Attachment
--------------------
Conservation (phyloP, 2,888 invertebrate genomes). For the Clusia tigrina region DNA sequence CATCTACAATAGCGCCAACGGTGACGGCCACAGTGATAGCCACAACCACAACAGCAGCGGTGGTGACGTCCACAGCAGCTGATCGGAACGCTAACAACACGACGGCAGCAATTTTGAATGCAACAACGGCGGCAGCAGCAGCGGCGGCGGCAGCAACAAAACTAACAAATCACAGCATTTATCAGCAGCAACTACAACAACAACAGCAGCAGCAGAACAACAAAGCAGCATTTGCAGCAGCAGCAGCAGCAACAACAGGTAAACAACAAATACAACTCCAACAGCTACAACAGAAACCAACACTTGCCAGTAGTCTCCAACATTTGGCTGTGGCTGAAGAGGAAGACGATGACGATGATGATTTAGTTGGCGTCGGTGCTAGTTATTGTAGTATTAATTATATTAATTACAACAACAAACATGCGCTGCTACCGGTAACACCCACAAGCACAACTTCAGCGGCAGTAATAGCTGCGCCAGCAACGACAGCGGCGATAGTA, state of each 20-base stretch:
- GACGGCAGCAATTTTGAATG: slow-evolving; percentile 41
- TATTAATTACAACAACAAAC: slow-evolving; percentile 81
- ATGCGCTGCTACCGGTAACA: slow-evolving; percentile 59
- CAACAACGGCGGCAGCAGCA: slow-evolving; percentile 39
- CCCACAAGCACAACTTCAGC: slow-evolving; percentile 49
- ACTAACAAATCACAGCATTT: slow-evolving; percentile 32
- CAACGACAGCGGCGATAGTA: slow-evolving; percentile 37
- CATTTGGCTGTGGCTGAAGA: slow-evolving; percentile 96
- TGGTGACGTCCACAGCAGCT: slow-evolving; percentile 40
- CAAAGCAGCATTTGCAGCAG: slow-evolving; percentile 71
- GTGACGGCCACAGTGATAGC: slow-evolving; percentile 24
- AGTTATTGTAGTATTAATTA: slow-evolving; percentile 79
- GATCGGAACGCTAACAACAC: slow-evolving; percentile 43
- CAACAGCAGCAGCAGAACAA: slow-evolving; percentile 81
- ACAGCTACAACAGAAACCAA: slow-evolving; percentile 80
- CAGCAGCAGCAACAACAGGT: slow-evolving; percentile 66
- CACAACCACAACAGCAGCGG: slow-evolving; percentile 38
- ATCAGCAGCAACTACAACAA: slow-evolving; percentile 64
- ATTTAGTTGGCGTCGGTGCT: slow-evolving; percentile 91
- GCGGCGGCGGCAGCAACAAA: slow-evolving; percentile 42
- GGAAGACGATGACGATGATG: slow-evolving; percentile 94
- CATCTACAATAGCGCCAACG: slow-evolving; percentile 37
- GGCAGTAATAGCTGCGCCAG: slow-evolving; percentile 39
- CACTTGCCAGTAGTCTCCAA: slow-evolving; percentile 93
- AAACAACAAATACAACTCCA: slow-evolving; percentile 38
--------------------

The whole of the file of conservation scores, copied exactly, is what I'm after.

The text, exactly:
Conservation (phyloP, 2,888 invertebrate genomes). For the Clusia tigrina region DNA sequence CATCTACAATAGCGCCAACGGTGACGGCCACAGTGATAGCCACAACCACAACAGCAGCGGTGGTGACGTCCACAGCAGCTGATCGGAACGCTAACAACACGACGGCAGCAATTTTGAATGCAACAACGGCGGCAGCAGCAGCGGCGGCGGCAGCAACAAAACTAACAAATCACAGCATTTATCAGCAGCAACTACAACAACAACAGCAGCAGCAGAACAACAAAGCAGCATTTGCAGCAGCAGCAGCAGCAACAACAGGTAAACAACAAATACAACTCCAACAGCTACAACAGAAACCAACACTTGCCAGTAGTCTCCAACATTTGGCTGTGGCTGAAGAGGAAGACGATGACGATGATGATTTAGTTGGCGTCGGTGCTAGTTATTGTAGTATTAATTATATTAATTACAACAACAAACATGCGCTGCTACCGGTAACACCCACAAGCACAACTTCAGCGGCAGTAATAGCTGCGCCAGCAACGACAGCGGCGATAGTA, state of each 20-base stretch:
- GACGGCAGCAATTTTGAATG: slow-evolving; percentile 41
- TATTAATTACAACAACAAAC: slow-evolving; percentile 81
- ATGCGCTGCTACCGGTAACA: slow-evolving; percentile 59
- CAACAACGGCGGCAGCAGCA: slow-evolving; percentile 39
- CCCACAAGCACAACTTCAGC: slow-evolving; percentile 49
- ACTAACAAATCACAGCATTT: slow-evolving; percentile 32
- CAACGACAGCGGCGATAGTA: slow-evolving; percentile 37
- CATTTGGCTGTGGCTGAAGA: slow-evolving; percentile 96
- TGGTGACGTCCACAGCAGCT: slow-evolving; percentile 40
- CAAAGCAGCATTTGCAGCAG: slow-evolving; percentile 71
- GTGACGGCCACAGTGATAGC: slow-evolving; percentile 24
- AGTTATTGTAGTATTAATTA: slow-evolving; percentile 79
- GATCGGAACGCTAACAACAC: slow-evolving; percentile 43
- CAACAGCAGCAGCAGAACAA: slow-evolving; percentile 81
- ACAGCTACAACAGAAACCAA: slow-evolving; percentile 80
- CAGCAGCAGCAACAACAGGT: slow-evolving; percentile 66
- CACAACCACAACAGCAGCGG: slow-evolving; percentile 38
- ATCAGCAGCAACTACAACAA: slow-evolving; percentile 64
- ATTTAGTTGGCGTCGGTGCT: slow-evolving; percentile 91
- GCGGCGGCGGCAGCAACAAA: slow-evolving; percentile 42
- GGAAGACGATGACGATGATG: slow-evolving; percentile 94
- CATCTACAATAGCGCCAACG: slow-evolving; percentile 37
- GGCAGTAATAGCTGCGCCAG: slow-evolving; percentile 39
- CACTTGCCAGTAGTCTCCAA: slow-evolving; percentile 93
- AAACAACAAATACAACTCCA: slow-evolving; percentile 38